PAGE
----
An Egyptian opposition activist was found beaten and tied up in the desert near Cairo on Friday, four days after he went missing from a protest demanding the removal of President Mohamed Mursi, a security source and a fellow campaigner said.
Ibrahim Hanafi, who was rescued and treated for bruises on his back, had been working with the Freedom Front for Peaceful Change, collecting evidence of what he saw as "violations" by Islamist politicians, said the group's general coordinator Essam El Sharif.
"Our colleagues in the movement and the police found him tied to a tree, naked and bound with a letter that carries threats ... against anyone who talks (negatively) about the Brotherhood," he added, referring to the Islamist Muslim Brotherhood group that propelled Mursi to power.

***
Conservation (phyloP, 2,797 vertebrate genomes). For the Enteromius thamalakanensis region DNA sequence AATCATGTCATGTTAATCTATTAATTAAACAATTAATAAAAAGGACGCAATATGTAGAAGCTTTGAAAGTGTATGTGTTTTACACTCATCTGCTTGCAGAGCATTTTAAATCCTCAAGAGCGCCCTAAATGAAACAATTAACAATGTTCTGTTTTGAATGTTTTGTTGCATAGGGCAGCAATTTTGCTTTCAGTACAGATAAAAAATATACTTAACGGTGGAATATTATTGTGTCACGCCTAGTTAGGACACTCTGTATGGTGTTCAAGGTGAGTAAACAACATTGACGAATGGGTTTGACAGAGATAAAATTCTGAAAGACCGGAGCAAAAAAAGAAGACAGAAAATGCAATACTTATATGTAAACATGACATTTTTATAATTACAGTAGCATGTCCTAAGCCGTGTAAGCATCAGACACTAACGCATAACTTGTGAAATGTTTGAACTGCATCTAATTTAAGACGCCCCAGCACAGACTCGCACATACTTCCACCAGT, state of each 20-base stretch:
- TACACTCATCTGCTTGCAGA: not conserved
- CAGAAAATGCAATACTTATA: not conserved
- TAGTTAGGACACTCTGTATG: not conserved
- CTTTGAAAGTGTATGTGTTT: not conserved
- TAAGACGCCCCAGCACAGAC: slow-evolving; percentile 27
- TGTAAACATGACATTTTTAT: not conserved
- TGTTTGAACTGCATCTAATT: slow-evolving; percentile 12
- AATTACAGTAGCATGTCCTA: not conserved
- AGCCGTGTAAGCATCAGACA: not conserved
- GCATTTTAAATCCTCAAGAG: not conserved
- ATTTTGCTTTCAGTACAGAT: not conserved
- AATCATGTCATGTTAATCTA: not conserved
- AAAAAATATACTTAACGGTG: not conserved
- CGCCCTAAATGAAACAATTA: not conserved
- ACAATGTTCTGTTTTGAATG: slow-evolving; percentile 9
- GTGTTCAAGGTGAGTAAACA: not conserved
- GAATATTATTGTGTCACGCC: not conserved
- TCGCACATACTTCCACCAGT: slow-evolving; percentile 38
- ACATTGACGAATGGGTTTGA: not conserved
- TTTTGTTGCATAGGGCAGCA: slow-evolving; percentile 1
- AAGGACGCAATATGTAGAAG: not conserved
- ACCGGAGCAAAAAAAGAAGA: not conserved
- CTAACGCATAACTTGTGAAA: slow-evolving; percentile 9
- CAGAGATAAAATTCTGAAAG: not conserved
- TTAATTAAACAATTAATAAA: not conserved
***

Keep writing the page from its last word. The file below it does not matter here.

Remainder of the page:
A Muslim Brotherhood spokesman said the group had nothing to do with Hanafi's beating, or any involvement in other "indecent cases".
Opposition groups say a number of campaigners have been attacked in recent months after criticising the Islamist-led government that came in after the revolt that ended decades of rule by strongman Hosni Mubarak.
Tensions have risen in Egypt in recent weeks with frequent clashes between riot police and protesters opposed to Mursi, who the opposition accuses of hijacking the revolt and seeking to monopolise power.
Around 60 people have been killed since late January in unrest touched off by the anniversary of the uprising against Mubarak.
Mursi's supporters and opposition groups organised rival rallies on Friday.
A security source confirmed Hanafi had been found beaten and bound, but did not say whether he had been tied to a tree or mention the letter.